My two-day visit to Lebanon, Nebraska came to a close, and I head towards Lebanon, Kansas, a two-hour drive South East. It's November 8, the day of the U.S. presidential election. The night before, all media sources and pollsters had predicted an easy win for Clinton and I am in Trump country. My American friends in San Francisco and Boston and New York were already celebrating what would be the first Madame President. But nobody was going to celebrate in public here, and given how scarcely populated these rural towns I was passing through are, there weren't going to be any angry protests over Trump's loss either. I stop my RV in a town park and go to bed by sundown, relieved that at least I won't be woken up by the sounds of guns and AK-47s fired in the air by jubilant people on their balconies the way it always happens back home.
I wake up a few hours later to my Facebook notifications buzzing by the dozens about the shocking turn of events that Trump was edging ahead of Clinton, winning State after State that were a sure win for the Democrats. I lock all doors to the RV and let down the drapes. Trump's campaign had heavily relied on attacking immigrants and Muslims. I was frankly worried that I might be assaulted.
But this simplistic scare, that suddenly all non-Whites in America had to fear for their life didn't parallel the experience I had had so far on my journey. It's true that I had only been traveling through the country for a bit less than a month; my encounters with people could only be labeled anecdotal. But there was a resounding similarity to these small largely Republican towns I've passed through, one that is more about economic status than about the hatred of the 'Other.'
In Lebanon, South Dakota, septuagenarian Hazel McRoberts smilingly reminisces about the 1960s when they had banks, schools, and grocery stores. Now that they moved the highway a mile away from them, everything closed down and they have to drive 20km to the nearest store or gas station. By US standards this distance might not be much, but to put things in perspective, this is the equivalent of having to drive from Beirut to Jounieh to buy any necessities. In Lebanon, Nebraska, Virginia Grafton talks about the 1950s when farming machinery started to become more efficient and fewer farming hands were needed. Then the population started dwindling, the government closed down the school and the post office, and the asphalt on the road started to erode, leaving dirt roads behind that no one was willing to pay for re-paving. Yes, this is America, but the way of life of these folks is unabashedly third-world. These are the same people that gave Trump the presidency.
In 2008, the exit polls said that 45% of them voted for Obama, an African-American. In 2016, only 34% of them voted for Hillary Clinton. The working-class had always been the core constituency of the Democratic party. But the party had turned towards the rich and the elites in recent years
We've heard here and there that those voting for a man able to utter such xenophobic remarks, are xenophobic themselves.
There's no denying that some of Trump's supporters are xenophobic. In a bar in South Dakota, when a man asked me where I was from and I told him, he laughingly said that Barak Obama could be the Lebanese president since he was Muslim, a persistent rumor in some parts of the US. I didn't bother to explain our sectarian constitution where the president has to be Maronite Catholic. In another bar in Nebraska, an inebriated man angrily asked me what was I doing in 'his' town. Yes, these bigots do exist. But it wouldn't be fair to draw conclusions based on these experiences alone. In that same bar in Nebraska, the barmaid overheard the conversation, kicked the man out, told me my check was on the house, and the bar patrons apologized to me profusely for the drunk's behavior while pleading with me to not take a bad impression of their town because of him. In other bars, I was offered more beers than I myself bought. These were people who were excited talking to an outsider, an Arab to top. Their hospitality was a beautiful reminder of that of my Lebanon's villages. Yes, there are bad seeds, but it's not really fair to label half the population as racist simply because of who they voted for.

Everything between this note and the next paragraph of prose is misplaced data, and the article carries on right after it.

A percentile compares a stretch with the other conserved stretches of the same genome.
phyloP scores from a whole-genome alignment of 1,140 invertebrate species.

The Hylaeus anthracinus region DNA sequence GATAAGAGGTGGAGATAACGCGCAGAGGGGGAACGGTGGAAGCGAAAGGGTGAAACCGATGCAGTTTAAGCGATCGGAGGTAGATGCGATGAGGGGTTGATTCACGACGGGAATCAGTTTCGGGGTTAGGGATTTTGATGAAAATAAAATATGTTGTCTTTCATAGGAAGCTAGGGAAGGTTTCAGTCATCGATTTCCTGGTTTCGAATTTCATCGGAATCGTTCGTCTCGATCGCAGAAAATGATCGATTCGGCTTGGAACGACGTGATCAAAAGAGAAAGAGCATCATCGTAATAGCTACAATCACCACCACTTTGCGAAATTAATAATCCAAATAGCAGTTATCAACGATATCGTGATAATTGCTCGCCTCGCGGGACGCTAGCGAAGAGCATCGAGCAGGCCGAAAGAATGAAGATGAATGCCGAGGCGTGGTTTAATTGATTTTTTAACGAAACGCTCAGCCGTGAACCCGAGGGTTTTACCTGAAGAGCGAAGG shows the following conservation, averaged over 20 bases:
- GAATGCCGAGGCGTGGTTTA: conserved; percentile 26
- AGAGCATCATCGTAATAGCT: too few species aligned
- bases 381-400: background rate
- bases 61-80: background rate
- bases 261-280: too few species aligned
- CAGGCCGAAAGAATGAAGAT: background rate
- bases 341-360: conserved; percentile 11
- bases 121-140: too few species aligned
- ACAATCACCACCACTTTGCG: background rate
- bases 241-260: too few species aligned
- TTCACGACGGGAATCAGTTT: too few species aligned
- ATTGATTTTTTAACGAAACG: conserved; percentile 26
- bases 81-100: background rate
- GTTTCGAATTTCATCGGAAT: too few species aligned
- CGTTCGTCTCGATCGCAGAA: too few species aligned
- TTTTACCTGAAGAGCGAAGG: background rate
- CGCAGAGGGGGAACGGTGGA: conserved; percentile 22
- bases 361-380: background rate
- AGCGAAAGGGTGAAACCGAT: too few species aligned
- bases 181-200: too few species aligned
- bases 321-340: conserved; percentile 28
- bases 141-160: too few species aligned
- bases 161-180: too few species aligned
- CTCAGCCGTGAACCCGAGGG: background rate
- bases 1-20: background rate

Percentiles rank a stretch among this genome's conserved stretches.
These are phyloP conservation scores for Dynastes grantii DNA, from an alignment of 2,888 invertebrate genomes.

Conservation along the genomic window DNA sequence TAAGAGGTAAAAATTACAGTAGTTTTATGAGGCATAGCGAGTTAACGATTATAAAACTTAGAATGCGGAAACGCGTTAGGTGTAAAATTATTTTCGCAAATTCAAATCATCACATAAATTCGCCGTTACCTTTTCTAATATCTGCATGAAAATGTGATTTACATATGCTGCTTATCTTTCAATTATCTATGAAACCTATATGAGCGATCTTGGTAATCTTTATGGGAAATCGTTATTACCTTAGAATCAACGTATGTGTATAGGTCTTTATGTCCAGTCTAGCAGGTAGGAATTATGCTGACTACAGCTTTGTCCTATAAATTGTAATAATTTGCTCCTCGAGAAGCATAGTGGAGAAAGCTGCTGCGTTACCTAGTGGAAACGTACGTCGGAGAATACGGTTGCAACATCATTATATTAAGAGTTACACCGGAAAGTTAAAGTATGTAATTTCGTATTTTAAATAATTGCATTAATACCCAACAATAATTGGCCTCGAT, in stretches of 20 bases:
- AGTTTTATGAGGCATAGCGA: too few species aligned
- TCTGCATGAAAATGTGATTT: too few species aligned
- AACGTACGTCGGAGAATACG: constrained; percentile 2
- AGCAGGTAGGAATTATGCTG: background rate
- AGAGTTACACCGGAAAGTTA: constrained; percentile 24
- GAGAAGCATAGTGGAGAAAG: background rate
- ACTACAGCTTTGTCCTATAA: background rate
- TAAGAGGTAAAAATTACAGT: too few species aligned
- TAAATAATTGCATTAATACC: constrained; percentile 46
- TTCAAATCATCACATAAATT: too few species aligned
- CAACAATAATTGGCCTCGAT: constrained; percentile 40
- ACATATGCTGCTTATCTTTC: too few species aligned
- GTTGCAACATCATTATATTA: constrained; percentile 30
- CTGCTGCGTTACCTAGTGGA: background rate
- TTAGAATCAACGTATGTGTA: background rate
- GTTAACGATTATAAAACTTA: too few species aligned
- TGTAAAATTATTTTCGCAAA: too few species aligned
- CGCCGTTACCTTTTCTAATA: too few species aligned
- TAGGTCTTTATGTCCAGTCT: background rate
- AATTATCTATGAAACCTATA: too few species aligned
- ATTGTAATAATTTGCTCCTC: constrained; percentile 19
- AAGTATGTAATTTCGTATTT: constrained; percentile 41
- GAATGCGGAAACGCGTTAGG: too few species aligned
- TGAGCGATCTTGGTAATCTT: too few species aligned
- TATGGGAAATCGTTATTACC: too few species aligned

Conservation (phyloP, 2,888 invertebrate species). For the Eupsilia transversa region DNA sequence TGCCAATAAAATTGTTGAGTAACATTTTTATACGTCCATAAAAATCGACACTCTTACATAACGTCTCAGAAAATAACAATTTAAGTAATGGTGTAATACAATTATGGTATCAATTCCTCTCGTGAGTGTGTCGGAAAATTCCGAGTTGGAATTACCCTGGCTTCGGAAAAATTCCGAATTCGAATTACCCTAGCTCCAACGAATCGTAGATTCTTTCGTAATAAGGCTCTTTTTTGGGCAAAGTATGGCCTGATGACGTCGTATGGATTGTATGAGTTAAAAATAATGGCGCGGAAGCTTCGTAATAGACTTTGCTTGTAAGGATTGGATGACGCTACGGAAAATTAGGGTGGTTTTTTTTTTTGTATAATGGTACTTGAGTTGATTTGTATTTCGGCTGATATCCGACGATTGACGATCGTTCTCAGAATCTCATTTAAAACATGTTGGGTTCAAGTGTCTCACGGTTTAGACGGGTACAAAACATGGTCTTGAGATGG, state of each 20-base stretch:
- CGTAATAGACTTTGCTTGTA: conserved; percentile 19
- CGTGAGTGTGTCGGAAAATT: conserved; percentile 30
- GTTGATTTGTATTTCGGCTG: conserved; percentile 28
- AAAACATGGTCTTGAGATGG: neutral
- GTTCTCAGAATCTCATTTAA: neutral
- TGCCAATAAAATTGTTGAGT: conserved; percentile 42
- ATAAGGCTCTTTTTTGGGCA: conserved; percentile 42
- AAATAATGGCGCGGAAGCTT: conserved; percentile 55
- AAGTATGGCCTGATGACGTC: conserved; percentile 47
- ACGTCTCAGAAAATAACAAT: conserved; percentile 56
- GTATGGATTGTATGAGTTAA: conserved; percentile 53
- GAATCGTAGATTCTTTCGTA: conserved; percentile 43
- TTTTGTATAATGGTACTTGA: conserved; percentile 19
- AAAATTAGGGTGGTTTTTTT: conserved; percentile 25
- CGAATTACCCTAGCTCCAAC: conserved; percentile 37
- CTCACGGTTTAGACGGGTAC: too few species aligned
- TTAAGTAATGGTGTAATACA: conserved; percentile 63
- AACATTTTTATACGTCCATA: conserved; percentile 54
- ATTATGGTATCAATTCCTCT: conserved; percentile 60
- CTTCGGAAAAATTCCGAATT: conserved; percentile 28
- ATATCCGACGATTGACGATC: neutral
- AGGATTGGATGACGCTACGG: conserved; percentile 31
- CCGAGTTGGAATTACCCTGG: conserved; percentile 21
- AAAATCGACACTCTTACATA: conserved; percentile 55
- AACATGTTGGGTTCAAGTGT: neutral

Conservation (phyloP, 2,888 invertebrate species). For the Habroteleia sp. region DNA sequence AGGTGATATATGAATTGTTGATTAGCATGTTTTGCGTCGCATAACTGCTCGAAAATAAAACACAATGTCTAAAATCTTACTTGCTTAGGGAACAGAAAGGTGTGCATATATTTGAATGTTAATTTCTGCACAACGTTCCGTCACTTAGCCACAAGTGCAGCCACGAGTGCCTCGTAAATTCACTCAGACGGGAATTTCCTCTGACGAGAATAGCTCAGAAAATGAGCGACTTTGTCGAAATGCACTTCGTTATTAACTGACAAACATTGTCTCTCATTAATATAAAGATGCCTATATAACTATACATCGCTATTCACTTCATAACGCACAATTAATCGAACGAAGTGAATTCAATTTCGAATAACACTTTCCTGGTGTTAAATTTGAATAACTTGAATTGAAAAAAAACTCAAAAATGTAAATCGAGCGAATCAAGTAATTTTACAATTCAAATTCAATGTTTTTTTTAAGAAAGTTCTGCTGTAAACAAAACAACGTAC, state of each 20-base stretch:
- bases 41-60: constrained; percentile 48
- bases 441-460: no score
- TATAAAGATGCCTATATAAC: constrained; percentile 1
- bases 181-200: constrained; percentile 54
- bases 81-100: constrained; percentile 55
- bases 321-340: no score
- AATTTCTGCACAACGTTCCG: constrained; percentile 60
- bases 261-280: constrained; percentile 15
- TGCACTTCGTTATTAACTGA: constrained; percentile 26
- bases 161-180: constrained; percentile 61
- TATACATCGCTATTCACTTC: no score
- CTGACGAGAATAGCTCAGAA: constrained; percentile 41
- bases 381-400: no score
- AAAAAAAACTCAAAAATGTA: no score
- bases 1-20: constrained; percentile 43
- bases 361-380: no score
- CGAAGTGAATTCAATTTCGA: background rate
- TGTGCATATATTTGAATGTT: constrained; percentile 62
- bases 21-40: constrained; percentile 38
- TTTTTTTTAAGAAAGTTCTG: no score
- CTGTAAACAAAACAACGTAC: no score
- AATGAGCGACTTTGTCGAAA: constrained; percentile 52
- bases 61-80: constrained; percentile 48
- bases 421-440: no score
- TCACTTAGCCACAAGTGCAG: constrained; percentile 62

People were voting in retaliation based on their overlooked economic needs and way of life. Liberal elites on the East and West coast have long ridiculed the rural people as backwards, hillbillies, and bigots. In 2004, following John Kerry's loss to George W. Bush in the elections, cartoonist Ted Rall wrote in The Villager: "So our guy lost the election. Why shouldn't those of us on the coasts feel superior? We eat better, travel more, dress better, watch cooler movies, earn better salaries, meet more interesting people, listen to better music and know more about what's going on in the world. "
Perhaps in 2016, people living on the coasts could, without compromising their beliefs, check their condescension at the door and start reaching out to these rural folks. Their pain is real and perhaps more attention to it should be paid.
My two-day visit to Lebanon, Nebraska came to a close, and I head towards Lebanon, Kansas, a two-hour drive South East. It's November 8, the day of the U.S. presidential election. The night before, all media sources and pollsters had predicted an easy win for Clinton and I am in Trump country. My American friends in San Francisco and Boston and New York were already celebrating what would be the...